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Malaysia jet mystery prompts trial of better plane tracking

By Agencies in Sydney | China Daily | Updated: 2015-03-02 07:39

Malaysia jet mystery prompts trial of better plane tracking

Relatives of Chinese passengers from the missing Malaysia Airlines Flight MH370 offer prayers at Thean Hou Temple in Kuala Lumpur on Sunday, nearly a year after Malaysia Airlines MH370 went missing en route from Kuala Lumpur to Beijing with 239 people on board. Mohd Rasfan / Agence France-Presse

Australia, Indonesia and Malaysia will lead a trial to enhance the tracking of aircraft over oceans, allowing planes to be more easily found should they vanish like Malaysia Airlines Flight MH370, Australia's transport minister said on Sunday.

The announcement comes one week ahead of the anniversary of the disappearance of Flight MH370, which vanished last year on a flight from Kuala Lumpur to Beijing with 239 people on board. No trace of the plane has been found.

Airservices Australia, a government-owned agency that manages the country's airspace, will work with its Malaysian and Indonesian counterparts to test the new method, which would enable planes to be tracked every 15 minutes, rather than the previous every 30 to 40 minutes, Australian Transport Minister Warren Truss said.

The tracking rate will increase to five minutes or less if there is a marked deviation in the plane's movements.

"In a world first, all three countries will trial a new method of tracking aircraft through the skies over remote oceanic areas," Truss said.

The trial is expected to use satellite-based positioning technology already on board 90 percent of long-haul aircraft that transmits the plane's current position and its next two planned positions, said Airservices Australia chairman Angus Houston, who helped lead the search for Flight MH370.

The trial will boost the frequency of planes automatically reporting their position, allowing air traffic controllers to better track them, Houston said.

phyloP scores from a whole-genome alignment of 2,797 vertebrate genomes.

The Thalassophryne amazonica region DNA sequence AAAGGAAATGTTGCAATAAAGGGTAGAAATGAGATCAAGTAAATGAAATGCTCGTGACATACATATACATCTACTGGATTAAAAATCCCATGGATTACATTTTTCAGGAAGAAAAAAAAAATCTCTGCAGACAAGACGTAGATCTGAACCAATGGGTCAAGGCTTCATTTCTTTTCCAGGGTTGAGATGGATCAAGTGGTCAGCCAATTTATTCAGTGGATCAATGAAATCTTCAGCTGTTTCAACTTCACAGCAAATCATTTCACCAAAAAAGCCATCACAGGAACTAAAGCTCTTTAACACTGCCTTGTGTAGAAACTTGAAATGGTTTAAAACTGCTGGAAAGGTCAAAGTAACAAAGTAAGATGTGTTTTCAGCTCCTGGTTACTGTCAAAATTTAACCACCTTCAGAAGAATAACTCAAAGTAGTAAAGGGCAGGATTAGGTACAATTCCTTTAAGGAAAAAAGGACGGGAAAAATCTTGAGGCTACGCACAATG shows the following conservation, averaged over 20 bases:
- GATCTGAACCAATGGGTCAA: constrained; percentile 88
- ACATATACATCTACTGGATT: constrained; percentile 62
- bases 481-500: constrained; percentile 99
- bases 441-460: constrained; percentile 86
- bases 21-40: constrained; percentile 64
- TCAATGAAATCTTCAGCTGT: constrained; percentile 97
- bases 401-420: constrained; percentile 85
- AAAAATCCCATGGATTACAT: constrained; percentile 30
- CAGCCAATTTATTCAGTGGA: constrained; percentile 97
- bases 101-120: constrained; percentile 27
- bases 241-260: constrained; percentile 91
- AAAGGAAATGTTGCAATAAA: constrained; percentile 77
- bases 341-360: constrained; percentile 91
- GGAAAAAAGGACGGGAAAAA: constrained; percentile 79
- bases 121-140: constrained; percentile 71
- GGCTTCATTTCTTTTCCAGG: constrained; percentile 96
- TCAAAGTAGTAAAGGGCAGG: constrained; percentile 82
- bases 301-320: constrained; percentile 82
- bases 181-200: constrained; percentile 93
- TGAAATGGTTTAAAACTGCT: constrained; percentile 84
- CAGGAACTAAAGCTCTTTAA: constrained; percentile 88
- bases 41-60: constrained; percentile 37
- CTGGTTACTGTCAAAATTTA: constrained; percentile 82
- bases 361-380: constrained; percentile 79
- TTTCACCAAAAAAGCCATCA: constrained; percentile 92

"This is not a silver bullet," Houston said in Canberra. "But it is an important step in delivering immediate improvements to the way we currently track aircraft while more comprehensive solutions are developed."

If an aircraft deviates more than 60 meters from its assigned level or two nautical miles from its expected track, the system would automatically monitor the jet more closely, such as every five minutes or almost continuously, he added.

There is no requirement for real-time tracking of commercial aircraft and ever since Flight MH370 disappeared, air safety regulators and airlines have been trying to agree on how extensively planes should be tracked. The Boeing 777 veered sharply off-course and vanished from radar shortly into its flight on March 8.

An international team of experts who analyzed a series of hourly transmissions between the plane and a satellite, later determined that the plane traveled for another seven hours before crashing somewhere within a remote 60,000-square-kilometer patch of the Indian Ocean.

Despite an extensive, ongoing search of that area, nothing has yet been found.

Houston warned that the new method being trialed would not necessarily have allowed air traffic controllers to monitor Flight MH370 - whose transponder and other tracking equipment shut down during the flight - to the point where it crashed.

"I think we've got to be very, very careful because you can turn this system off," he said. "What would have happened while the system is operating, we'd know exactly where the aircraft was. If somebody had turned the system off, we're in the same set of circumstances as we've experienced on the latter part of the flight of MH370."




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